Googled - By Ken Auletta
The world has been Googled. We don’t search for information, we “Google” it. Type a question in the Google search box, as do more than 70 percent of all searchers worldwide, and in about a half second answers appear. Want to find an episode of Charlie Rose you missed, or a funny video made by some guy of his three-year-old daughter’s brilliant ninety-second synopsis of Star Wars: Episode IV? Google’s YouTube, with ninety million unique visitors in March 2009—two-thirds of all Web video traffic—has it. Want to place an online ad? Google’s DoubleClick is the foremost digital advertising services company. Google’s advertising revenues—more than twenty billion dollars a year—account for 40 percent of all the advertising dollars spent online. In turn, Google pumps ad dollars into tens of thousands of Web sites, bringing both traffic and commerce to them. Want to read a newspaper or magazine story from anywhere in the world? Google News aggregates twenty-five thousand news sites daily. Looking for an out-of-print book or a scholarly journal? Google is seeking to make almost every book ever published available in digitized form. Schools in impoverished nations that are without textbooks can now retrieve knowledge for free. “The Internet,” said Google’s chief economist, Hal Varian, “makes information available. Google makes information accessible.”
Google’s uncorporate slogan—“Don’t be evil”—appeals to Americans who embrace underdogs like Apple that stand up to giants like Microsoft. Google’s is one of the world’s most trusted corporate brands. Among traditional media companies—from newspapers and magazines to book publishers, television, Hollywood studios, advertising agencies, telephone companies, and Microsoft—no company inspires more awe, or more fear.
There are sound reasons for traditional media to fear Google. Today, Google’s software initiatives encroach on every media industry, from telephone to television to advertising to newspapers to magazines to book publishers to Hollywood studios to digital companies like Microsoft, Amazon, Apple, or eBay. For companies built on owning and selling or distributing that information, Google can be perceived as the new “Evil Empire.”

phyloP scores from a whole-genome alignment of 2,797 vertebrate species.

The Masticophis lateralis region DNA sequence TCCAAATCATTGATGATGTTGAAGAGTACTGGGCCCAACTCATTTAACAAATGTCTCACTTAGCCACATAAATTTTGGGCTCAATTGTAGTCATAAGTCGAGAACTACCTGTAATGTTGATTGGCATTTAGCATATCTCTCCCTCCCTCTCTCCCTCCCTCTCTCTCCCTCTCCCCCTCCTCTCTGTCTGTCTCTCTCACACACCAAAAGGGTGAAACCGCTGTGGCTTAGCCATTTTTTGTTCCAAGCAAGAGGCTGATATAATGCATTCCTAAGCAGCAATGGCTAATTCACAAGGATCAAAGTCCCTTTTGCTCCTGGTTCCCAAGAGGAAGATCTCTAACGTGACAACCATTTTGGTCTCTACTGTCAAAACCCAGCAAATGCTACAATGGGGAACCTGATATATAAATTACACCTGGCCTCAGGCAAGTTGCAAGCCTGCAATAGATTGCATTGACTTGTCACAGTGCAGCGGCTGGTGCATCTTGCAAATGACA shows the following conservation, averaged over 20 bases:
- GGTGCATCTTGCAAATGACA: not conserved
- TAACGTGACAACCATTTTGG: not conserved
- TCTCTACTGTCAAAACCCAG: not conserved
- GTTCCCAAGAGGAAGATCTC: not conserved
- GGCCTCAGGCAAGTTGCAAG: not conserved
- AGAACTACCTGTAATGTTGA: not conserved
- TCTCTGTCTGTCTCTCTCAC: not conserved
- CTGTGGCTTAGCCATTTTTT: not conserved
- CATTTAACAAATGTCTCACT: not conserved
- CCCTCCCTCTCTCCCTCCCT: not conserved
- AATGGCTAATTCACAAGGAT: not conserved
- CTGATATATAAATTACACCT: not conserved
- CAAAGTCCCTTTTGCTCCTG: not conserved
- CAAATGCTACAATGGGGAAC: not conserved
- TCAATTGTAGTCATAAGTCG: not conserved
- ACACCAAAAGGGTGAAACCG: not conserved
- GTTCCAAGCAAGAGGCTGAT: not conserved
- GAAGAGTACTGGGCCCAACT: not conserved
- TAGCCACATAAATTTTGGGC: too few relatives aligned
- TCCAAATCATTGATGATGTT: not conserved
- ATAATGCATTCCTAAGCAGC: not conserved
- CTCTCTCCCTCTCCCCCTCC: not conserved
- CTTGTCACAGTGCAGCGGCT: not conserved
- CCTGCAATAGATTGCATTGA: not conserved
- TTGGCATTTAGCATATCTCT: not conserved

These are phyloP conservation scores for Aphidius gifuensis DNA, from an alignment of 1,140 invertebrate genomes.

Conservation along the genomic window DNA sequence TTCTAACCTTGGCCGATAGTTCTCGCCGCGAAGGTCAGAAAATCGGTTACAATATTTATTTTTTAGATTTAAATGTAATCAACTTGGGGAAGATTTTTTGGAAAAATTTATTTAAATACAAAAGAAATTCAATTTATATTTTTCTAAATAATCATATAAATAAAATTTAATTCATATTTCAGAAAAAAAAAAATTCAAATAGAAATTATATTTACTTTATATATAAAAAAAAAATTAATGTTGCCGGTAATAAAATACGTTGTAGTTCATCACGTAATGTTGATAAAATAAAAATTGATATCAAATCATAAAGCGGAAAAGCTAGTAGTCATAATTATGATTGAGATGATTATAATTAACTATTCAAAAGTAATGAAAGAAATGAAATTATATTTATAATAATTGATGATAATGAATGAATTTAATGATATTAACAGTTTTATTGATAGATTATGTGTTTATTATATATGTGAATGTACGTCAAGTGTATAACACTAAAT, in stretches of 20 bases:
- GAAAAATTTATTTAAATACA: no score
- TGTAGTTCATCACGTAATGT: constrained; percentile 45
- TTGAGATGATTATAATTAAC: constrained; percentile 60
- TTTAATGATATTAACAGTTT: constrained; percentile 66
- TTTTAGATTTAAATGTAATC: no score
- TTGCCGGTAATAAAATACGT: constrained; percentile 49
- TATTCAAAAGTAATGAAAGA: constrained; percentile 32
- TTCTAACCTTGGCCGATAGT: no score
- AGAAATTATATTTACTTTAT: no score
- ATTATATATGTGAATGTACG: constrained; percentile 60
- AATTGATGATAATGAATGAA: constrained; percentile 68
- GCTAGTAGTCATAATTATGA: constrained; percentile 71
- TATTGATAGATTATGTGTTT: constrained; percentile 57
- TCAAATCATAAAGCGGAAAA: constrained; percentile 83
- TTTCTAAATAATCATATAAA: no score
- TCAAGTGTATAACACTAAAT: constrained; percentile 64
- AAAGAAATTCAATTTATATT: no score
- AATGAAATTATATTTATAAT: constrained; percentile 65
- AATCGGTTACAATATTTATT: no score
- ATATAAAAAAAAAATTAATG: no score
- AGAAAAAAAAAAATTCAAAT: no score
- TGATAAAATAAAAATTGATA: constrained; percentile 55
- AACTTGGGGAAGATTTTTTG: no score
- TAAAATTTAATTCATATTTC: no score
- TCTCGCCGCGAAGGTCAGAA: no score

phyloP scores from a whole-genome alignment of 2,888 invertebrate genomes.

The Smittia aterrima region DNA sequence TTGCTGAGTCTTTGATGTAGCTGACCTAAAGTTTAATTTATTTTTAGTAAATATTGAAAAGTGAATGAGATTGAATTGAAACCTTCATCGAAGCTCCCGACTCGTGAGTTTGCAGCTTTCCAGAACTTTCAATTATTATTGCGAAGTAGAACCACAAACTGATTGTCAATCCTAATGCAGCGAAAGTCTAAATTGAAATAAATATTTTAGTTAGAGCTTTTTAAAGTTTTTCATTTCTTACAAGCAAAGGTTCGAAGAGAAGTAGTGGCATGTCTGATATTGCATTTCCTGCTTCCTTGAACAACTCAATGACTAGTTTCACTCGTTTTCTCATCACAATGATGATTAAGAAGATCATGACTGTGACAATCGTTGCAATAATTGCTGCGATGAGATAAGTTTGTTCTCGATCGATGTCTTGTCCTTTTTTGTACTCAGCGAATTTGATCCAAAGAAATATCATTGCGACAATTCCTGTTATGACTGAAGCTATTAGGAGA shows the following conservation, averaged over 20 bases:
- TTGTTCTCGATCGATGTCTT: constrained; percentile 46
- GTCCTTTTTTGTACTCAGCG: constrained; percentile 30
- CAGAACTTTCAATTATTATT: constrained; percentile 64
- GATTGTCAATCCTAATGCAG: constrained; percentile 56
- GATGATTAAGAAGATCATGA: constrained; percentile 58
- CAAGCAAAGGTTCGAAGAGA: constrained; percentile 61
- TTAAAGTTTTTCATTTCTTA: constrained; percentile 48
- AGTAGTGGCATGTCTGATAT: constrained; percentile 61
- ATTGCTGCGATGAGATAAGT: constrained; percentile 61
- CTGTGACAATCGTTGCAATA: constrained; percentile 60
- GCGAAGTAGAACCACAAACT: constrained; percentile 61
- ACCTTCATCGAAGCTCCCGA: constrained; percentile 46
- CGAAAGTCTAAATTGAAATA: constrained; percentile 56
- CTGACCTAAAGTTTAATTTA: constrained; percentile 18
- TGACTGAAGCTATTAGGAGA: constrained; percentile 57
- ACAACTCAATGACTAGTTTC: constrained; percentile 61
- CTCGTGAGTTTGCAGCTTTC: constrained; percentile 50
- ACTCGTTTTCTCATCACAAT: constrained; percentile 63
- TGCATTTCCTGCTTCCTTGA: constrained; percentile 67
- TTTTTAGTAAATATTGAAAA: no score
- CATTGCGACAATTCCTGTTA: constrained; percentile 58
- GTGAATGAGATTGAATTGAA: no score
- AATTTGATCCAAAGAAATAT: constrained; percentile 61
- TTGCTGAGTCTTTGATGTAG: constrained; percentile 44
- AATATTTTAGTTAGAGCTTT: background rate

Google is run by engineers, and engineers are people who ask why: Why must we do things the way they’ve always been done? Why shouldn’t all the books ever published be digitized? Why shouldn’t we be able to read any newspaper or magazine online? Why can’t we watch television for free on our computers? Why can’t we make copies of our music or DVDs and share them with friends? Why can’t advertising be targeted and sold without paying fat fees to the media middleman? Why can’t we make phone calls more cheaply? Google’s leaders are not cold businessmen; they are cold engineers. They are scientists, always seeking new answers. They seek a construct, a formula, an algorithm that both graphs and predicts behavior. They naively believe that most mysteries, including the mysteries of human behavior, are unlocked with data. Of course, Wall Street’s faith in such mathematical models for derivatives helped cripple the American economy.
Naivete and passion make a potent mix; combine the two with power and you have an extraordinary force, one that can effect great change for good or for ill. Google fervently believes it has a mission. “Our goal is to change the world,” Google’s CEO, Eric Schmidt, told me. Making money, he continued, “is a technology to pay for it.”
I came away from two and a half years of reporting on Google believing that its leaders genuinely want to make the world a better place. But they are in business to make money. Making money is not a dirty goal; nor is it a philanthropic activity. Any company with Google’s power needs to be scrutinized. I also came away impatient with companies that spend too much time whining about Google and too little time devising an offense. Most old media companies were inexcusably slow to wake to the digital disruption.
In 2007, Eric Schmidt told me that one day Google could become a hundred-billion-dollar media company—more than twice the size of Time Warner, the Walt Disney Company, or News Corporation, the world’s three largest media conglomerates. That Google might achieve this goal in less than a generation, in a time when copyright and privacy practices are being upended, when newspapers are declaring bankruptcy and in-depth journalism is endangered, when the profit margins of book publishers are squeezed along with their commitment to serious authors, when broadcast television networks dilute their programming with less expensive reality shows and unscripted fare, when cable news networks talk more than they listen, when the definitions of community and privacy are being redefined, and the